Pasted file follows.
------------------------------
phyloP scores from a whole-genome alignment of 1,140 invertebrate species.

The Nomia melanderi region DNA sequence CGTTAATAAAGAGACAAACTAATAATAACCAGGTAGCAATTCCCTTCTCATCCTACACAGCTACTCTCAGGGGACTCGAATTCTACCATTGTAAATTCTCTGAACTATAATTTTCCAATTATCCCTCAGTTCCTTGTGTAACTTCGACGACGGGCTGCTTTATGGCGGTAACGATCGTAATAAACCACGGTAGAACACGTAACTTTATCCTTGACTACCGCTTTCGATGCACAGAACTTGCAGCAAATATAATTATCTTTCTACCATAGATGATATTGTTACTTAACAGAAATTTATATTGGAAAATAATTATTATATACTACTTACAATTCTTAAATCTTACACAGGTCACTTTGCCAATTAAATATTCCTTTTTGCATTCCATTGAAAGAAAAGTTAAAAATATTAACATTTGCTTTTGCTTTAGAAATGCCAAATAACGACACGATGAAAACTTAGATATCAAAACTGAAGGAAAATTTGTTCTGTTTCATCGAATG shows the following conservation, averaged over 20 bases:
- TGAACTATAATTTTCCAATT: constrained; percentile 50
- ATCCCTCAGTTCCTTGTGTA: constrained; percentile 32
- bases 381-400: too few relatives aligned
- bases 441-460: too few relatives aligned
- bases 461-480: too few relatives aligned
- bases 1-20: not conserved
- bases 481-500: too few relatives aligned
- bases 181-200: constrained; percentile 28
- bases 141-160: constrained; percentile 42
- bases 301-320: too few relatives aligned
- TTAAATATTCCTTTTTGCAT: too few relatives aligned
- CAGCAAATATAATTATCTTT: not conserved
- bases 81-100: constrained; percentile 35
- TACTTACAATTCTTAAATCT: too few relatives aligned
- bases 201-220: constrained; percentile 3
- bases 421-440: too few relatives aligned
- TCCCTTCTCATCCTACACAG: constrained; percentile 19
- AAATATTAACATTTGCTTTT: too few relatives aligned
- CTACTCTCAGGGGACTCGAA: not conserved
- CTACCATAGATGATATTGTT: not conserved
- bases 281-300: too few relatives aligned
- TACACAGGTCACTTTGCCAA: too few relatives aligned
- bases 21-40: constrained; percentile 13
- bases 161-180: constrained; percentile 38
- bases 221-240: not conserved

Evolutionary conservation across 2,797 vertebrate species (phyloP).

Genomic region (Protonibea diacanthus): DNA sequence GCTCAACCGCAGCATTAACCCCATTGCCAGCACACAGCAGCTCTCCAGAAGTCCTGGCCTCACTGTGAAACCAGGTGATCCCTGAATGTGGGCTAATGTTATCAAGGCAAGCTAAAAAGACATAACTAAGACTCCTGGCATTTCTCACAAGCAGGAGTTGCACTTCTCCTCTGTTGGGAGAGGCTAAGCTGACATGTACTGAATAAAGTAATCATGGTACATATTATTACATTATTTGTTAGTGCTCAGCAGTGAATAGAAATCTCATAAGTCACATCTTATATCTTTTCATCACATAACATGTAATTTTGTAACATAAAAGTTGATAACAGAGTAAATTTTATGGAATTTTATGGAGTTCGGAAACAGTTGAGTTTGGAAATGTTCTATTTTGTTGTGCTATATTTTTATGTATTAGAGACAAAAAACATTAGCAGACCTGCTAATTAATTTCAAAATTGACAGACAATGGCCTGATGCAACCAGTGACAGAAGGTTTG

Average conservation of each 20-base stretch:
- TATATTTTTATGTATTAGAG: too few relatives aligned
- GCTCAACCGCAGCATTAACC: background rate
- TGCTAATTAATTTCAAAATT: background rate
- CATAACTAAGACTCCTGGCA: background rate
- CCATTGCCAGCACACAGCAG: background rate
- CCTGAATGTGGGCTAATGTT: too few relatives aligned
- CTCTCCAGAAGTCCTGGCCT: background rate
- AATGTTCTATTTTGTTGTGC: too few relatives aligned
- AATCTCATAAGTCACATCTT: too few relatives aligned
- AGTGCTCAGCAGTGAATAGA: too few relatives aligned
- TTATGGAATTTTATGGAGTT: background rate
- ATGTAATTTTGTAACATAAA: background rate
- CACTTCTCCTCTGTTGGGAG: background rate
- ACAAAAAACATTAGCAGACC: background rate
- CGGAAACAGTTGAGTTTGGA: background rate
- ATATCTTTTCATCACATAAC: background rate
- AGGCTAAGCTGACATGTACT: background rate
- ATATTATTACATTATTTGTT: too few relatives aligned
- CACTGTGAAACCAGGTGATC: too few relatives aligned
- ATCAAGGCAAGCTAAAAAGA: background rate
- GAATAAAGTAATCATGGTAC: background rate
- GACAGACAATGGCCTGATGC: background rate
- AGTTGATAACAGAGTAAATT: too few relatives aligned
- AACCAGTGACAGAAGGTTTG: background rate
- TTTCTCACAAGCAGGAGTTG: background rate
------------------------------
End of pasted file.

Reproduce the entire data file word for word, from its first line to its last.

phyloP scores from a whole-genome alignment of 1,140 invertebrate species.

The Nomia melanderi region DNA sequence CGTTAATAAAGAGACAAACTAATAATAACCAGGTAGCAATTCCCTTCTCATCCTACACAGCTACTCTCAGGGGACTCGAATTCTACCATTGTAAATTCTCTGAACTATAATTTTCCAATTATCCCTCAGTTCCTTGTGTAACTTCGACGACGGGCTGCTTTATGGCGGTAACGATCGTAATAAACCACGGTAGAACACGTAACTTTATCCTTGACTACCGCTTTCGATGCACAGAACTTGCAGCAAATATAATTATCTTTCTACCATAGATGATATTGTTACTTAACAGAAATTTATATTGGAAAATAATTATTATATACTACTTACAATTCTTAAATCTTACACAGGTCACTTTGCCAATTAAATATTCCTTTTTGCATTCCATTGAAAGAAAAGTTAAAAATATTAACATTTGCTTTTGCTTTAGAAATGCCAAATAACGACACGATGAAAACTTAGATATCAAAACTGAAGGAAAATTTGTTCTGTTTCATCGAATG shows the following conservation, averaged over 20 bases:
- TGAACTATAATTTTCCAATT: constrained; percentile 50
- ATCCCTCAGTTCCTTGTGTA: constrained; percentile 32
- bases 381-400: too few relatives aligned
- bases 441-460: too few relatives aligned
- bases 461-480: too few relatives aligned
- bases 1-20: not conserved
- bases 481-500: too few relatives aligned
- bases 181-200: constrained; percentile 28
- bases 141-160: constrained; percentile 42
- bases 301-320: too few relatives aligned
- TTAAATATTCCTTTTTGCAT: too few relatives aligned
- CAGCAAATATAATTATCTTT: not conserved
- bases 81-100: constrained; percentile 35
- TACTTACAATTCTTAAATCT: too few relatives aligned
- bases 201-220: constrained; percentile 3
- bases 421-440: too few relatives aligned
- TCCCTTCTCATCCTACACAG: constrained; percentile 19
- AAATATTAACATTTGCTTTT: too few relatives aligned
- CTACTCTCAGGGGACTCGAA: not conserved
- CTACCATAGATGATATTGTT: not conserved
- bases 281-300: too few relatives aligned
- TACACAGGTCACTTTGCCAA: too few relatives aligned
- bases 21-40: constrained; percentile 13
- bases 161-180: constrained; percentile 38
- bases 221-240: not conserved

Evolutionary conservation across 2,797 vertebrate species (phyloP).

Genomic region (Protonibea diacanthus): DNA sequence GCTCAACCGCAGCATTAACCCCATTGCCAGCACACAGCAGCTCTCCAGAAGTCCTGGCCTCACTGTGAAACCAGGTGATCCCTGAATGTGGGCTAATGTTATCAAGGCAAGCTAAAAAGACATAACTAAGACTCCTGGCATTTCTCACAAGCAGGAGTTGCACTTCTCCTCTGTTGGGAGAGGCTAAGCTGACATGTACTGAATAAAGTAATCATGGTACATATTATTACATTATTTGTTAGTGCTCAGCAGTGAATAGAAATCTCATAAGTCACATCTTATATCTTTTCATCACATAACATGTAATTTTGTAACATAAAAGTTGATAACAGAGTAAATTTTATGGAATTTTATGGAGTTCGGAAACAGTTGAGTTTGGAAATGTTCTATTTTGTTGTGCTATATTTTTATGTATTAGAGACAAAAAACATTAGCAGACCTGCTAATTAATTTCAAAATTGACAGACAATGGCCTGATGCAACCAGTGACAGAAGGTTTG

Average conservation of each 20-base stretch:
- TATATTTTTATGTATTAGAG: too few relatives aligned
- GCTCAACCGCAGCATTAACC: background rate
- TGCTAATTAATTTCAAAATT: background rate
- CATAACTAAGACTCCTGGCA: background rate
- CCATTGCCAGCACACAGCAG: background rate
- CCTGAATGTGGGCTAATGTT: too few relatives aligned
- CTCTCCAGAAGTCCTGGCCT: background rate
- AATGTTCTATTTTGTTGTGC: too few relatives aligned
- AATCTCATAAGTCACATCTT: too few relatives aligned
- AGTGCTCAGCAGTGAATAGA: too few relatives aligned
- TTATGGAATTTTATGGAGTT: background rate
- ATGTAATTTTGTAACATAAA: background rate
- CACTTCTCCTCTGTTGGGAG: background rate
- ACAAAAAACATTAGCAGACC: background rate
- CGGAAACAGTTGAGTTTGGA: background rate
- ATATCTTTTCATCACATAAC: background rate
- AGGCTAAGCTGACATGTACT: background rate
- ATATTATTACATTATTTGTT: too few relatives aligned
- CACTGTGAAACCAGGTGATC: too few relatives aligned
- ATCAAGGCAAGCTAAAAAGA: background rate
- GAATAAAGTAATCATGGTAC: background rate
- GACAGACAATGGCCTGATGC: background rate
- AGTTGATAACAGAGTAAATT: too few relatives aligned
- AACCAGTGACAGAAGGTTTG: background rate
- TTTCTCACAAGCAGGAGTTG: background rate